Sovereign Debt: A Modern Greek Tragedy - Welcoming Remarks

May 07, 2012

Julie Stackhouse, senior vice president of Banking Supervision and Regulation, welcomes the audience to the St. Louis Fed's 2012 event on Sovereign Debt: A Modern Greek Tragedy.


Julie Stackhouse: We're really, really pleased to welcome you here to the Federal Reserve Bank of St. Louis and to welcome those that are watching us through webcast as well. For those of you that have not met me, I'm Julie Stackhouse. I'm a senior vice president here at the Federal Reserve Bank of St. Louis, and have been fortunate to have the opportunity to moderate several of the Dialogue with the Fed sessions. We started these sessions last fall in response to what was a common theme in the outreach efforts that we do here at the St. Louis Fed. And that theme was, there is a lot happening in our financial system and in our economy that we don't understand. And if we can't understand it as citizens of St. Louis, citizens of the United States, then how can we make good quality decisions? We need it in our language. And so we thought, well, we'll give this a shot. We'll start this program and take what are very complicated topics like the financial crisis, the unemployment situation, the federal budget deficit, and tonight the very difficult situation in Europe, and try to bring down the discussion into the form of both a presentation that is interesting and easy to understand, but also to provide you with a chance to ask questions of the experts.

And that is I think what is just a great aspect of this program is that there is no bounds on the questions you can ask. Well, maybe there are bounds. You know, we don't want to go too far with this, we are in the Federal Reserve. But certainly we want to take those questions and let you feel like you've had a chance to truly get the ideas or misunderstandings or lack of understandings addressed so that you can make better decisions in your life.

So tonight and in a minute I'm going to introduce our speaker. And then following the presentation we'll assemble a panel of experts who will be here to address your questions. But, of course, like any good moderator I have to do the housekeeping matters as well. So the first thing is to let you know that you have in front of you a clicker. It's that little white rectangular thing. In a minute I'm going to ask you some questions, and that will set the stage for what you think now. And then at the end of our program we'll come back and see what you think, having been given the background we're going to cover. So hold onto those.

Second, if tonight you do have a question, you have a microphone in front of you, and all you need to do is flip the little switch on the microphone to ask the question. And that way we can both be sure that our speakers and our panelists hear it, but we are, as you can see, taping the session. And we'll put that session on our website following tonight's presentation because there are many people who couldn't be here tonight, and we want to be sure they have the same opportunity to listen to our experts as you have tonight. So that helps us by using the microphones.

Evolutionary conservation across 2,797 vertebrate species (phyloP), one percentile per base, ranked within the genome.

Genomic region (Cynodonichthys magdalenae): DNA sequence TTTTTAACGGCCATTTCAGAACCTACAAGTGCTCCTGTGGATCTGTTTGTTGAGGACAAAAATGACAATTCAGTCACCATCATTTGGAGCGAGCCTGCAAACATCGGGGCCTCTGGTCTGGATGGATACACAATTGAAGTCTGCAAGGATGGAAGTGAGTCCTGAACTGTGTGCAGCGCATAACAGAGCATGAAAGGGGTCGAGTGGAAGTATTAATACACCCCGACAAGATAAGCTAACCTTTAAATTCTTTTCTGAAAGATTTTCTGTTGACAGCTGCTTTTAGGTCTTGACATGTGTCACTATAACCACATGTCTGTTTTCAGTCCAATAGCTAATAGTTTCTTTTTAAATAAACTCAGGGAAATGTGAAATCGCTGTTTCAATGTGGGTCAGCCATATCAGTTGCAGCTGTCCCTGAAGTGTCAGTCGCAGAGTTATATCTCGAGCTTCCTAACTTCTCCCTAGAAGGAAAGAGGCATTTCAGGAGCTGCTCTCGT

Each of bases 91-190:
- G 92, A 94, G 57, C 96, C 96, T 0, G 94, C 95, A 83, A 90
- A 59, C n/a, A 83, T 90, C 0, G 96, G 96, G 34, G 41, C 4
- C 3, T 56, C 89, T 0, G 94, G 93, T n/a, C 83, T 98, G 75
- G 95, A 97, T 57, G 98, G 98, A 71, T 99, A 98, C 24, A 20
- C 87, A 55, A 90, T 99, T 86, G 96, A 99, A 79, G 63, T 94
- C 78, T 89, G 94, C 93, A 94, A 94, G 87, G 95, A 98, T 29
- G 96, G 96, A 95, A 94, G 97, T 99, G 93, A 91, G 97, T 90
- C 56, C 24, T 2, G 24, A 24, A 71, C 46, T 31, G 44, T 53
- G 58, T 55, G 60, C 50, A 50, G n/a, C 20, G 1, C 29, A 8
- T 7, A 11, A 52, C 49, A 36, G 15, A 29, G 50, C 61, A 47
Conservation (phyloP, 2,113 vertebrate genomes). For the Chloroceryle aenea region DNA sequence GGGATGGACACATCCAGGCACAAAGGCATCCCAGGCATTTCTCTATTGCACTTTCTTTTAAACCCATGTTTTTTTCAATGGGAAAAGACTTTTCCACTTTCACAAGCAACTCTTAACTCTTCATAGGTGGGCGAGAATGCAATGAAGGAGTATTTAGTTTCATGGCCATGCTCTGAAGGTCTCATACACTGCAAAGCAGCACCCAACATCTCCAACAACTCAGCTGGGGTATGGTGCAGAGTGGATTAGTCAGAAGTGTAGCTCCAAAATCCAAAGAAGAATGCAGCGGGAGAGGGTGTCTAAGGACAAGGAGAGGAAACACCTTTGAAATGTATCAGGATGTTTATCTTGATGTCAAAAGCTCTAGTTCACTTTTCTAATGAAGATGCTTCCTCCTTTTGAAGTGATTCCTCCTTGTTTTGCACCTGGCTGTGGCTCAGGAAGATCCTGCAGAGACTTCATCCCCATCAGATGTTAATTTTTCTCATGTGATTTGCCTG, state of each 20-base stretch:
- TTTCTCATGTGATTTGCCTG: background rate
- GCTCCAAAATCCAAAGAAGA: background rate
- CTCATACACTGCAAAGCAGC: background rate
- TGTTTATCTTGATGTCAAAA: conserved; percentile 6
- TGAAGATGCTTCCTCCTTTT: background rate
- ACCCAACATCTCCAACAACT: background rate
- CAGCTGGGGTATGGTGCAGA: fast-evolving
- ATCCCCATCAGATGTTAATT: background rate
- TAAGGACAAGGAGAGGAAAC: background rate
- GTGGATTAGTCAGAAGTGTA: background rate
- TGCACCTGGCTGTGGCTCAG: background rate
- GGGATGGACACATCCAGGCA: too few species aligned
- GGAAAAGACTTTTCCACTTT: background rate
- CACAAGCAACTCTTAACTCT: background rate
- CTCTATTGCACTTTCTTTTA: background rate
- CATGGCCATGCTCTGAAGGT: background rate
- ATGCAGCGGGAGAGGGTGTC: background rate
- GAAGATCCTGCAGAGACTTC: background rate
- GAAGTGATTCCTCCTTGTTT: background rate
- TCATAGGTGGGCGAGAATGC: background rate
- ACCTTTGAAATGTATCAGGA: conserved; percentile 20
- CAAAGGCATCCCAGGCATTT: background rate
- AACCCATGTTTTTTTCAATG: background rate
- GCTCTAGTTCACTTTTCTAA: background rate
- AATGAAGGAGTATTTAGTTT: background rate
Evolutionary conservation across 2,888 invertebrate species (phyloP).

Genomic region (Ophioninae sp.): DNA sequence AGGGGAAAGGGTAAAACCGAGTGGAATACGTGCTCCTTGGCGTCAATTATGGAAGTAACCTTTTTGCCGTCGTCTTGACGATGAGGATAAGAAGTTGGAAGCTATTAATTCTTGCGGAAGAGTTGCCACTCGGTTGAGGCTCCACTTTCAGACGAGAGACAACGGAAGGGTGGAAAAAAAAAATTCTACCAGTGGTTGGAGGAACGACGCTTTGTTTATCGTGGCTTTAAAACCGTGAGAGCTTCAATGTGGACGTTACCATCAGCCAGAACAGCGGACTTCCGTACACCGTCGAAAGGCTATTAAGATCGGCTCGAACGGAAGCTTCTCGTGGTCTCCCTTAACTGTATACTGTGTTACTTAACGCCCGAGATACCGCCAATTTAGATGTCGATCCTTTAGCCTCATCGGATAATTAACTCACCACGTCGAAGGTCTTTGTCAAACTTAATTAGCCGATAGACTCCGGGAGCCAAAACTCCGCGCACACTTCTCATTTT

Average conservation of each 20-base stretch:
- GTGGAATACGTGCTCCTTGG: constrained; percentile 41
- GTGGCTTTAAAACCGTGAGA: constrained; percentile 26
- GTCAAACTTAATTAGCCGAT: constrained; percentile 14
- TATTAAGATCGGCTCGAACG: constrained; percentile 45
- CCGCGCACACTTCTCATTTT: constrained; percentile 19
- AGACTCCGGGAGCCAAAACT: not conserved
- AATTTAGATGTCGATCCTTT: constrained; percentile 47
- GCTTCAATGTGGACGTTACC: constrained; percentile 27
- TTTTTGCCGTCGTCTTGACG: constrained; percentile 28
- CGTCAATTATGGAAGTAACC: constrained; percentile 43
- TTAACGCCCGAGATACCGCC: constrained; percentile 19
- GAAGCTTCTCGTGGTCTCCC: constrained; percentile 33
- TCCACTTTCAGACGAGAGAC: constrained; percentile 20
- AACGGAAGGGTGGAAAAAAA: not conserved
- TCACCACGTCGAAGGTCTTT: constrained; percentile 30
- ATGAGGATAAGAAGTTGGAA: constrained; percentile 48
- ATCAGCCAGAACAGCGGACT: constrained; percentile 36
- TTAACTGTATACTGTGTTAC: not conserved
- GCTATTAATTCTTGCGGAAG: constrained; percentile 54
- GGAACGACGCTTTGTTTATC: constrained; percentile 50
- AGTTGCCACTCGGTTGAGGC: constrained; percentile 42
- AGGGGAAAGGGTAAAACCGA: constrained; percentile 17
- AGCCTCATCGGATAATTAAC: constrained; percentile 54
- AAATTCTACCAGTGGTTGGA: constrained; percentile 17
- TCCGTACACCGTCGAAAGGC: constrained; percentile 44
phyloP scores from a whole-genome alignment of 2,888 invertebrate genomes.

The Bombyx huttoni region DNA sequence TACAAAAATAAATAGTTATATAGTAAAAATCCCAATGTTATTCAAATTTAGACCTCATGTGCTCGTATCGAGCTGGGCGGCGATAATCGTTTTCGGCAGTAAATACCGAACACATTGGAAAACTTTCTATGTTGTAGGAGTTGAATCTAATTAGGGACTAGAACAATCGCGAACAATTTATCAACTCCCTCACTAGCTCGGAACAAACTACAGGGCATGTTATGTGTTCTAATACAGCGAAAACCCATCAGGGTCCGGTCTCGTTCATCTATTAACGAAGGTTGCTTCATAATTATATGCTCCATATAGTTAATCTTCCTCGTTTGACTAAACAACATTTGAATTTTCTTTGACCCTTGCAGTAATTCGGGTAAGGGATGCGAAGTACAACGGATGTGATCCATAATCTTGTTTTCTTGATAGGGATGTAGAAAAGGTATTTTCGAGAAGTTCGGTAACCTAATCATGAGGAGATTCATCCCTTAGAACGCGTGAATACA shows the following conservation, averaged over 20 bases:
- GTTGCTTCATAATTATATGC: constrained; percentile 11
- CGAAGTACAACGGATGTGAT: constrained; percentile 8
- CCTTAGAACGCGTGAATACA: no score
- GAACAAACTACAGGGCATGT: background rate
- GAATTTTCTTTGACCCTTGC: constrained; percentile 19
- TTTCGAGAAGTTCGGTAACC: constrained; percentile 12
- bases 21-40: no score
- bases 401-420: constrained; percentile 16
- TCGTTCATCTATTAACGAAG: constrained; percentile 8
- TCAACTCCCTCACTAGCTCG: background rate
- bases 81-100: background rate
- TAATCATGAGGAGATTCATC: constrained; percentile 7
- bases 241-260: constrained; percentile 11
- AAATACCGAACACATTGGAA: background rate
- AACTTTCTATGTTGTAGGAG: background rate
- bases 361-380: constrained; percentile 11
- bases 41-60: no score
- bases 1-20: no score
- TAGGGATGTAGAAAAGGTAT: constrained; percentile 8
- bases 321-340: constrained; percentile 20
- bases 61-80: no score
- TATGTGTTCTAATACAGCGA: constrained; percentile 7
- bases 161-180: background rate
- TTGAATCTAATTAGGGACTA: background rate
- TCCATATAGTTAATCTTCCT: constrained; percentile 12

And last but not least, we do measure here at the Federal Reserve Bank of St. Louis. You'll receive an evaluation after you leave, and we would love it if you would fill out the evaluation. It will be short. But it will help us both in terms of answering the question we ask ourselves: Are we doing a good job? And second, to help us plan for what might be in the fall series. So your thoughts would be very much appreciated.

Okay. So let's go to the clickers. How concerned are you about the impact of the European debt crisis on the United States and world economies? We made it easy. There's just three choices. Wow, now we're at 109. This is pretty cool. Okay, let's go ahead and see what we have. Just about everybody is concerned, and a good 2/3 of the group here is very concerned. So there is a good reason that you're here tonight.

So tonight we are going to learn about a modern Greek tragedy. I pulled the definition of tragedy today, and the one I found was, a form of drama based on human suffering. And maybe that is a good way to think about what's happening in Europe as we read the news stories about austerity measures, challenges being faced in governmental, financial and political systems.

And tonight we have a very knowledgeable individual to explain it all to you. It's my pleasure to introduce Chris Waller. Chris is a senior vice president here at the Federal Reserve Bank of St. Louis, and he is our director of Research. That's a very important position because he is the key individual who briefs President Jim Bullard on economic matters. So it's great that you have the chance to meet Chris and hear from him. Chris started his post-high school education at Bemidji State University. I like to say, Go Beavers. See? I know what that is. And then he went on from there to Washington University where he was—or Washington State University, excuse me—where he achieved his master's and PhD. Before coming to the St. Louis Fed, Chris worked at the University of Notre Dame where he served as a professor in the Gilbert Schaefer Chair of Economics. So, of course, that's a set of credentials that is very, very high, and we're so pleased that Chris has joined the Federal Reserve Bank of St. Louis. So please join me in welcoming Chris Waller.

This popular lecture series addresses key issues and provides the opportunity to ask questions of Fed experts. Views expressed are not necessarily those of the St. Louis Fed or Federal Reserve System.

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